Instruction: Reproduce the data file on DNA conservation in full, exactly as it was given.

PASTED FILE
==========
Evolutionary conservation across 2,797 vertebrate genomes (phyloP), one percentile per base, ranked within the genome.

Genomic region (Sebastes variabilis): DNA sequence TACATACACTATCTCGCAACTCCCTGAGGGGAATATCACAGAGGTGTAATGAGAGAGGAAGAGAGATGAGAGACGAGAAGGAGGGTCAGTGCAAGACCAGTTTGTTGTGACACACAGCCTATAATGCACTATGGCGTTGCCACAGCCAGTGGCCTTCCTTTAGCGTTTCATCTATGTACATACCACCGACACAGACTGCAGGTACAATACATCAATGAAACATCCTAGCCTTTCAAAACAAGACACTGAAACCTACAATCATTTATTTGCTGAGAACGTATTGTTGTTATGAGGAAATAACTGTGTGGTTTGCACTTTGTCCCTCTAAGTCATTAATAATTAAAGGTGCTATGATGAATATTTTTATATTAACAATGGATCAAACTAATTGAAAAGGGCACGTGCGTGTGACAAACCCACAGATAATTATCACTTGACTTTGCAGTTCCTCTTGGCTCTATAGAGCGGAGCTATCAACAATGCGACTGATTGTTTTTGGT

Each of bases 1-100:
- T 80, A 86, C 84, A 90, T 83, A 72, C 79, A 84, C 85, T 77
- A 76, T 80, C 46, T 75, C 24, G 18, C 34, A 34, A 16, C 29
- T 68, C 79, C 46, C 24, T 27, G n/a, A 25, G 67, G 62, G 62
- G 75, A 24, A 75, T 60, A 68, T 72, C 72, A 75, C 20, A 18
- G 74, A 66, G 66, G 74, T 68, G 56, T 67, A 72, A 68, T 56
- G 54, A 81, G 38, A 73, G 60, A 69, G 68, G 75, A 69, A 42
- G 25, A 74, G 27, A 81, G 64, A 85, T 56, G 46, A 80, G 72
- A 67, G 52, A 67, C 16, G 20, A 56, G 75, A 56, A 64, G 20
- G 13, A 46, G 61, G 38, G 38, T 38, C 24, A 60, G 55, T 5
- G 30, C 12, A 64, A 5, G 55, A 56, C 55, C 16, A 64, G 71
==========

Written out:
Evolutionary conservation across 2,797 vertebrate genomes (phyloP), one percentile per base, ranked within the genome.

Genomic region (Sebastes variabilis): DNA sequence TACATACACTATCTCGCAACTCCCTGAGGGGAATATCACAGAGGTGTAATGAGAGAGGAAGAGAGATGAGAGACGAGAAGGAGGGTCAGTGCAAGACCAGTTTGTTGTGACACACAGCCTATAATGCACTATGGCGTTGCCACAGCCAGTGGCCTTCCTTTAGCGTTTCATCTATGTACATACCACCGACACAGACTGCAGGTACAATACATCAATGAAACATCCTAGCCTTTCAAAACAAGACACTGAAACCTACAATCATTTATTTGCTGAGAACGTATTGTTGTTATGAGGAAATAACTGTGTGGTTTGCACTTTGTCCCTCTAAGTCATTAATAATTAAAGGTGCTATGATGAATATTTTTATATTAACAATGGATCAAACTAATTGAAAAGGGCACGTGCGTGTGACAAACCCACAGATAATTATCACTTGACTTTGCAGTTCCTCTTGGCTCTATAGAGCGGAGCTATCAACAATGCGACTGATTGTTTTTGGT

Each of bases 1-100:
- T 80, A 86, C 84, A 90, T 83, A 72, C 79, A 84, C 85, T 77
- A 76, T 80, C 46, T 75, C 24, G 18, C 34, A 34, A 16, C 29
- T 68, C 79, C 46, C 24, T 27, G n/a, A 25, G 67, G 62, G 62
- G 75, A 24, A 75, T 60, A 68, T 72, C 72, A 75, C 20, A 18
- G 74, A 66, G 66, G 74, T 68, G 56, T 67, A 72, A 68, T 56
- G 54, A 81, G 38, A 73, G 60, A 69, G 68, G 75, A 69, A 42
- G 25, A 74, G 27, A 81, G 64, A 85, T 56, G 46, A 80, G 72
- A 67, G 52, A 67, C 16, G 20, A 56, G 75, A 56, A 64, G 20
- G 13, A 46, G 61, G 38, G 38, T 38, C 24, A 60, G 55, T 5
- G 30, C 12, A 64, A 5, G 55, A 56, C 55, C 16, A 64, G 71